UNIK MUSE : Anna Young-Ferris

Dr Anna Young-Ferris is an inspiring woman all round. Pursuing her passions in sustainability and Vedic meditation and turning them into her careers. Seemingly very different, however upon closer inspection are not that diverse; both having a positive impact on society and the individual. We wanted to know more about Anna, so took the opportunity to ask her some questions about life, her passions and how she incorporates meditation into her daily life.

Can you tell us a little bit about yourself; where you were born, where you grew up, where you are based now, as well as your two passions/careers; Meditation teacher and Sustainability lecturer,  and how did you get into them?
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    I was born in Manly hospital in Sydney. Spent time as a babe in Manly and Bondi, then from age 4-14 years I grew up on the beautiful beaches of Coffs Harbour in Northern NSW. I am currently based in the equally beautiful Northern Beaches of Sydney in Newport. My home office/ meditation studio is nestled between a rainforest and the Pittwater.
     
    From an early age I have always felt a deep connection to people and planet. This led to university studies and a corporate career focused on corporate accountability for social and environmental impacts, largely at Ernst & Young in the climate change and sustainability team. About a decade ago I wanted to study further as was getting quite disillusioned in the corporate sector. I took a sabbatical and became an academic embarking on a PhD in responsible investment. And have not yet left as I really enjoy teaching and researching about responsible business and investment, and the importance of climate change and sustainability.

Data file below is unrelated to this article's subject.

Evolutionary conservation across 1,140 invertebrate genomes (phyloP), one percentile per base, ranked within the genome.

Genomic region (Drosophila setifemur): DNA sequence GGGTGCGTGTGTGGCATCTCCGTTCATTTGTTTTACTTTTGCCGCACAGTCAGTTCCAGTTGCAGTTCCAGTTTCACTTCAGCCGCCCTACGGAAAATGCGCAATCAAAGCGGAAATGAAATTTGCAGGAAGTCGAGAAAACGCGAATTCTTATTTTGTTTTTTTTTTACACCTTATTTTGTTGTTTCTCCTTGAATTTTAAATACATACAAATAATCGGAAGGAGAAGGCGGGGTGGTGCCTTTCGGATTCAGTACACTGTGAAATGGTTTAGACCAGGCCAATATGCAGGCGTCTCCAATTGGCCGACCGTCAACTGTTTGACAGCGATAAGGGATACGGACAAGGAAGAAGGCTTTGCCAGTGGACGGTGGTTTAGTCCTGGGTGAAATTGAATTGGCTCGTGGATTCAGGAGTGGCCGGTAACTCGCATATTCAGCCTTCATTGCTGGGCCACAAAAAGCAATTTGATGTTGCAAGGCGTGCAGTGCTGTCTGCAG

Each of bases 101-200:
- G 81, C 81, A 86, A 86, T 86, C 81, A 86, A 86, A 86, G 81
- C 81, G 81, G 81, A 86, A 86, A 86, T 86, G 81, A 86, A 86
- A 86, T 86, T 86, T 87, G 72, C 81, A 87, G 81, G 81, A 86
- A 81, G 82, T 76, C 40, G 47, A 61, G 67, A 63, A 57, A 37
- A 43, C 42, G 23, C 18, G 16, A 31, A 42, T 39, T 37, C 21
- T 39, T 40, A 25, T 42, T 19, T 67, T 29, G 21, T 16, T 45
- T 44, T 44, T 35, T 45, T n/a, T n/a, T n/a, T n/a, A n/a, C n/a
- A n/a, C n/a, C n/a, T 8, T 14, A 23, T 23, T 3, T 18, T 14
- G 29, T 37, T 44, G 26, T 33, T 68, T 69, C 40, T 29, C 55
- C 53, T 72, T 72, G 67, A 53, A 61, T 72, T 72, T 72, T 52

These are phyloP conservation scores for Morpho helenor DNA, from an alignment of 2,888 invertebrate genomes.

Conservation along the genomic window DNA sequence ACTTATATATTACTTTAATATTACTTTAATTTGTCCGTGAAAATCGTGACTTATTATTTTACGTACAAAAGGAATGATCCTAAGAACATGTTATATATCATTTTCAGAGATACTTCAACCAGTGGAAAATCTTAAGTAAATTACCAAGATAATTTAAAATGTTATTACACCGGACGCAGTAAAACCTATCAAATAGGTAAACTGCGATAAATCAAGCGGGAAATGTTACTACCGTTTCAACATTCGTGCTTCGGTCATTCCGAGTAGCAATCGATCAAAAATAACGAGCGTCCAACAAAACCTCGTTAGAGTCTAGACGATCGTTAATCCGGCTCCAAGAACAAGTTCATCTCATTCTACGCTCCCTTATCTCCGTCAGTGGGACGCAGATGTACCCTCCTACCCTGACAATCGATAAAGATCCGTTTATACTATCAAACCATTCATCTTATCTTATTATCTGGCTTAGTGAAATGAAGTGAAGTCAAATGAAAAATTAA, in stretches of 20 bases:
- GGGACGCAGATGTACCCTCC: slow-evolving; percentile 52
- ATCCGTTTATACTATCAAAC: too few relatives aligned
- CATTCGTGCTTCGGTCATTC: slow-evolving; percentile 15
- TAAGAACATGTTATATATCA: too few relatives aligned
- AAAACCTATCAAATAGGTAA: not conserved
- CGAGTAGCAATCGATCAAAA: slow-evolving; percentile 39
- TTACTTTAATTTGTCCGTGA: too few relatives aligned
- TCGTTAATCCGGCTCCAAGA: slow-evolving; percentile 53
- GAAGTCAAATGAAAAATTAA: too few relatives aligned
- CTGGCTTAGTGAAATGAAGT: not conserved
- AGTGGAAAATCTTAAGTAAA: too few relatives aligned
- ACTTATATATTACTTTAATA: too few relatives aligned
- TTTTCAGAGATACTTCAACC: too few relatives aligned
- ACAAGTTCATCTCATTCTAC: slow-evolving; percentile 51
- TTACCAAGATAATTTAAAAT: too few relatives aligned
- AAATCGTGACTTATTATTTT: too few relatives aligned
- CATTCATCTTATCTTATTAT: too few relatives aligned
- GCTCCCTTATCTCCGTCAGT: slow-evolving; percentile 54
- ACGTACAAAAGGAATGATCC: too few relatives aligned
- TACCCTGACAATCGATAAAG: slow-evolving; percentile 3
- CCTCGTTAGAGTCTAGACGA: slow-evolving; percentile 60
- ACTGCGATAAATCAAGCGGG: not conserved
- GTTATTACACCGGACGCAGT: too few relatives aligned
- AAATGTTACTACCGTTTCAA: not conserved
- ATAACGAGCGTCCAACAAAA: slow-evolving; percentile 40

At the same time, since my teen years I have always been an avid yoga asana practitioner and a practitioner of meditation. Meditation really helped calm my monkey mind. Since 2007 I practiced a meditation technique every day for 5 years then really wanted to take my practice deeper and learnt Vedic meditation in 2012, a twice daily practice of 20 mins.
     
    With all of my corporate and academic work I realised I was trying to ‘change the world’ from the outside when real change was not going to happen until we change or expand individual consciousness. I had experienced so many benefits from my own meditation practice (especially as a mum of small children) I decided to become a Vedic meditation teacher. So for now I am privileged to be able to pursue both of my passions and actually weave lots of my meditation studies into my research and teaching which is a wonderful place to be.
     
    2020 has been a year none of us could predict, testing people in so many ways, from natural disasters to global pandemic. How did you cope through it all and what tips can you share with us?
     
    My view on 2020 is probably a little different to most. Whilst I feel deep compassion for the continued suffering caused by the bushfires and the pandemic, it has also given many a much needed chance to take stock and slow down. Especially, it has given Mother Nature some time to heal. My deep hope is that we learn the lessons about our over-reliance on developing nations to support our lifestyles of convenience, consumption and over production and that we can weave sustainability and balance more explicitly into our way of life.